SM Entertainment never fails to intrigue while simultaneously making fans scratch their heads. This sentiment pretty much sums up NCT U‘s debut this past week. Though SM’s plans to glocalize were announced months ago, the debut of NCT U with “The Seventh Sense” and “Without You” still felt like it came out of left field. Perhaps this is because no one really understands what NCT U is in the first place.
Maybe we were spoiled (or overwhelmed) with the lead-up to Exo‘s debut, but NCT U’s debut felt rather. . . confusing and anonymous. Following Red Velvet, NCT is the second SM Group to be introduced through the SM Rookies system. SM Rookies created an informal platform through which SM could warm-up their trainees without formally debuting them in a group: get their names out in public so that they could debut with a ready-made legion of fans. But, for more casual SM fans, unless one was actually keeping up with the Mickey Mouse Club or SM’s YouTube channel, the introduction to the members as artists fell a little short. Well, aside from Taeyong‘s questionable rap-feature in “Be Natural.”
With this in mind, NCT’s debut MVs are really our first introduction to them as a team and not just as individual SM Rookies. The debut came in two units, performing two remarkably different tracks: “The Seventh Sense,” a Drake-style R&B jam, and “Without You,” a sentimental electronic number. If “The Seventh Sense” was meant to showcase the rap line of NCT, “Without You” serves as our introduction to three of the vocalists. “Without You” in particular exceeds aesthetic expectations for a rookie debut, but falls a little short of distinguishing this NCT line-up as a vocal, or even musical, unit.
Since NCT is functioning as a Unit group from the get go, “Without You” is performed by only three members: Doyoung, Jaehyun and Taeil. (Win Win also makes an appearance in the MV.) “Without You” tells the story of loneliness, and the confrontation of dreams and reality when it comes to love. It’s remarkably mature lyrically, which I’m not used to see coming from SM.
Like a child who has grown up
Like a tree that is left alone
Look at someone’s world
That is exhausted with loneliness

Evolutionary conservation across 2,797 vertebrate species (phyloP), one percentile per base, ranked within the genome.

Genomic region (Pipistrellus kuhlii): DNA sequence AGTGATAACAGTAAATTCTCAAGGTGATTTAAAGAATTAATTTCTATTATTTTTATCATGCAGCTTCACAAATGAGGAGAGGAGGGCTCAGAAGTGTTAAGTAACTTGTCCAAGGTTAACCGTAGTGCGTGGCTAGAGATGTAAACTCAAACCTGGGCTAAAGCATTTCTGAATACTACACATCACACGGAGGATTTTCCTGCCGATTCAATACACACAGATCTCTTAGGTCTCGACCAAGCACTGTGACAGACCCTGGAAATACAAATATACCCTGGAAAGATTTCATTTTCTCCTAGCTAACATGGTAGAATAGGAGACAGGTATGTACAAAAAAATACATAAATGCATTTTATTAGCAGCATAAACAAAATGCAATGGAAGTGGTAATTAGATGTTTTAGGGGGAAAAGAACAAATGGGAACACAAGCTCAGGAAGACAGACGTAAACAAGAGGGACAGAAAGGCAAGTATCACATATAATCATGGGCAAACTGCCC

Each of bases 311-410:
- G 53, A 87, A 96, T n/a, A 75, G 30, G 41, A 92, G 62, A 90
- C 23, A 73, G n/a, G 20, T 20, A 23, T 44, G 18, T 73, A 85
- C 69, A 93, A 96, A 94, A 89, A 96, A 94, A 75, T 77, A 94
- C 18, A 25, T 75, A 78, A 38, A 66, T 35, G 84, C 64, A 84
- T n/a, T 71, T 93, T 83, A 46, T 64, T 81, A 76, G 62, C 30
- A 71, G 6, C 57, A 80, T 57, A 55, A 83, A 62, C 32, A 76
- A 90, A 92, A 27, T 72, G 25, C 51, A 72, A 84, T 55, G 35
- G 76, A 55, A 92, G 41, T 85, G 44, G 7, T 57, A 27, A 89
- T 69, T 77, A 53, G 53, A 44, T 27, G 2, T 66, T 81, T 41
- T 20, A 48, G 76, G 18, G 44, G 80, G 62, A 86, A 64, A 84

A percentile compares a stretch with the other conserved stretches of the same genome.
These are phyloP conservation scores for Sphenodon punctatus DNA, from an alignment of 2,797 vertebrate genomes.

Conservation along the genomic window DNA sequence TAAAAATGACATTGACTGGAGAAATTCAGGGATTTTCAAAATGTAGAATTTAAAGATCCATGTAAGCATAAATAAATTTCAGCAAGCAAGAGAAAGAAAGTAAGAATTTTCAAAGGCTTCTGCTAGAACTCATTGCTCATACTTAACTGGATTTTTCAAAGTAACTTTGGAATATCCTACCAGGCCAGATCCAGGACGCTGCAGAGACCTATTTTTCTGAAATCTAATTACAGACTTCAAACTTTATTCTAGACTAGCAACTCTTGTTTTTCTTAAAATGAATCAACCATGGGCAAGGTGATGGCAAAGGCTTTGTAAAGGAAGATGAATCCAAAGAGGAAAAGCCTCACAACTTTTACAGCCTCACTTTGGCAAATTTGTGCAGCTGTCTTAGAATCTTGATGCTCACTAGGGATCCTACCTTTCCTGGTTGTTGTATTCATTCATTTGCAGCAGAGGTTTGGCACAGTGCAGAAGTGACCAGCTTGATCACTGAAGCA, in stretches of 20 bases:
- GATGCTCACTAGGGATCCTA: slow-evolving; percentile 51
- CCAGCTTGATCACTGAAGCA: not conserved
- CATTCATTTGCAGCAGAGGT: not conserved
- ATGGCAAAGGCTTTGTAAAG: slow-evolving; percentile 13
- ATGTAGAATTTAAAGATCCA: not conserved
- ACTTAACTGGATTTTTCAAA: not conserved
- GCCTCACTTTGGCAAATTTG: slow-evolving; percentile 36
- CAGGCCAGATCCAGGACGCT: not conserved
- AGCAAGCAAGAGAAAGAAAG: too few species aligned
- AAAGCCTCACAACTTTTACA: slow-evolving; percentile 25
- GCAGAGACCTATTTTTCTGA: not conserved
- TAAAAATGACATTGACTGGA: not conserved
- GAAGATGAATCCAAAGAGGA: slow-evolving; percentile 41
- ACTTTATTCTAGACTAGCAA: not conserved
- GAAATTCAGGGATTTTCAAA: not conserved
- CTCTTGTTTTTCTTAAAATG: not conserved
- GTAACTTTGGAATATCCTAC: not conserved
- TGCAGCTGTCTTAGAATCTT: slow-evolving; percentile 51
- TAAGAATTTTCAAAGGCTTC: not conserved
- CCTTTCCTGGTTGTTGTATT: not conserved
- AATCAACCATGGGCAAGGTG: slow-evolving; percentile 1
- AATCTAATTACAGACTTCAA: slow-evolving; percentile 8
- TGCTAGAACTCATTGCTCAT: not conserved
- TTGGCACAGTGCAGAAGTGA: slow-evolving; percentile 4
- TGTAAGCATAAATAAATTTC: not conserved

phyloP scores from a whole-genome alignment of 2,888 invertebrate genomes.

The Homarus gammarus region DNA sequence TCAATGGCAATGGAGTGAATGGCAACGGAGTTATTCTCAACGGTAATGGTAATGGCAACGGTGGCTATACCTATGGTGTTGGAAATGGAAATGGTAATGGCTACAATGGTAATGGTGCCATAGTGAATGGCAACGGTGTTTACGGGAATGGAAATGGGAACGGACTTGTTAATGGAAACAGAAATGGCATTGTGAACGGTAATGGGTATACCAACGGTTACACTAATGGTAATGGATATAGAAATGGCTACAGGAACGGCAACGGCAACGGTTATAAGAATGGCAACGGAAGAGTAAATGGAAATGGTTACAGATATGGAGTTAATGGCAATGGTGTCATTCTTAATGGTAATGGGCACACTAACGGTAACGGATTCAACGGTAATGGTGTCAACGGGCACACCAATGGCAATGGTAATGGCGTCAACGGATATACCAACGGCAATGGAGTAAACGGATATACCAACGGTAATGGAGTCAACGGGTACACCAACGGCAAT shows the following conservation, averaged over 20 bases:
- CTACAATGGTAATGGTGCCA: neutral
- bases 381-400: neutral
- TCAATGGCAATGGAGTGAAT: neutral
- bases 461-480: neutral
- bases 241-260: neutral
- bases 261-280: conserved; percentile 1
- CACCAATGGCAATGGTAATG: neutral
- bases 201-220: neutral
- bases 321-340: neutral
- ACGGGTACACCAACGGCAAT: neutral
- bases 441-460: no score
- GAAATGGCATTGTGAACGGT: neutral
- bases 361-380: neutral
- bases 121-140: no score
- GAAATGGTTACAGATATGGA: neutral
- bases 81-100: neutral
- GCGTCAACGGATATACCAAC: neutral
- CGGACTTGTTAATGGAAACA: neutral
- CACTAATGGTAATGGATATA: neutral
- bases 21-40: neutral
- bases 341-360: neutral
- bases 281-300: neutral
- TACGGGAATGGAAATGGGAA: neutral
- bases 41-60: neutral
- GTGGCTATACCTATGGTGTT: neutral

They wanted it so bad
But they couldn’t find it
Look at the hidden scars
Of the ones who were pushed away
Not only is “Without You” a lyrical surprise from SM Entertainment, but the musicality of the track also signifies an attempt in new direction. “Without You” has a pop-band feel, without the band backing it. The track would actually fit quite perfectly onto Day6‘s recent mini, Daydreaming. There’s hypnotic guitars, a steady base line and just the right amount of drums in the chorus. However, since this sound is a little new for SM Entertainment, it’s clear that they’re still working out how to balance the heavier instrumental sounds with a vocal element. All three members sing well, but there’s nothing particularly distinctive about their vocals, and the same can be said for the backing track.
I wouldn’t go so far as to call “Without You” musically uninspired, but no matter how many times I listen to the track I can’t figure out what it’s trying to accomplish. It doesn’t particularly showcase the vocal talents of the three members, nor does it pique my interest about the new group’s sound. I guess, in the end, it’s all a bit too generic sounding. Luckily, the MV has the aesthetics to maintain my interest.
For the MV, SM really spared no expenses when it came to producing a clear visual concept. Unlike Exo’s “Love Me Right,” “Without You” is an aesthetic explosion done in all the right ways. There’s clear continuity between the mood of the track, the color and lighting schemes, and the narrative concept. It’s trendy for sure, but also dreamy and engrossing. Much like a dream, the scenes are strung together mysteriously, with intentional bits of the story missing. Who is this girl? Do they all love her? There aren’t any clear answers, but the aesthetics of “Without You” are more than pleasant enough to tempt a second, or even third viewing to try and piece it all together.
The aesthetics move with the pace of the song, in a somewhat day-dreamy, repetitive cycle. They don’t necessarily build to anything, but neither does the track. While the track could benefit from a little momentum in a specific direction, it’s nice to at least see the two aspects of the release reflect each other.
More than anything, SM deserves a little round of applause for letting NCT out of the box so early on, as well as giving them more emotionally and aesthetically mature concepts from the start.
Even with a spectacle of a press conference and multiple teaser videos, I still only have a jumbled idea of what SM is trying to accomplish with NCT. But, SM Entertainment, much like Apple, has a way of introducing me to things I need before I even knew I needed them. Or, more logically, they create their own markets and then cater to them. Was NCT’s debut totally amazing and memorable? No. Will they probably still do relatively well in the industry like all their seniors have? Yes (they have the power of SM behind them, after all).
It’s a strong enough debut to pull in some fans, but I’m wary of the future course for NCT. I understand that SM Entertainment has had their fair share of recent struggles with members leaving the company. In that respect, marketing a group as a fluid and dynamic unit may work to their favor. But at the same time, how does SM plan to establish a solid fan base without some illusion of a group mindset? Will they be able to carve out a distinctive niche for NCT U, or are they meant to be fluid musically as well? How do they plan to make me as a consumer like a group if the group lacks an identity?
Readers, how are you liking NCT U’s debut? Which of the two singles do you prefer?
(YouTube. Images via SM Entertainment.)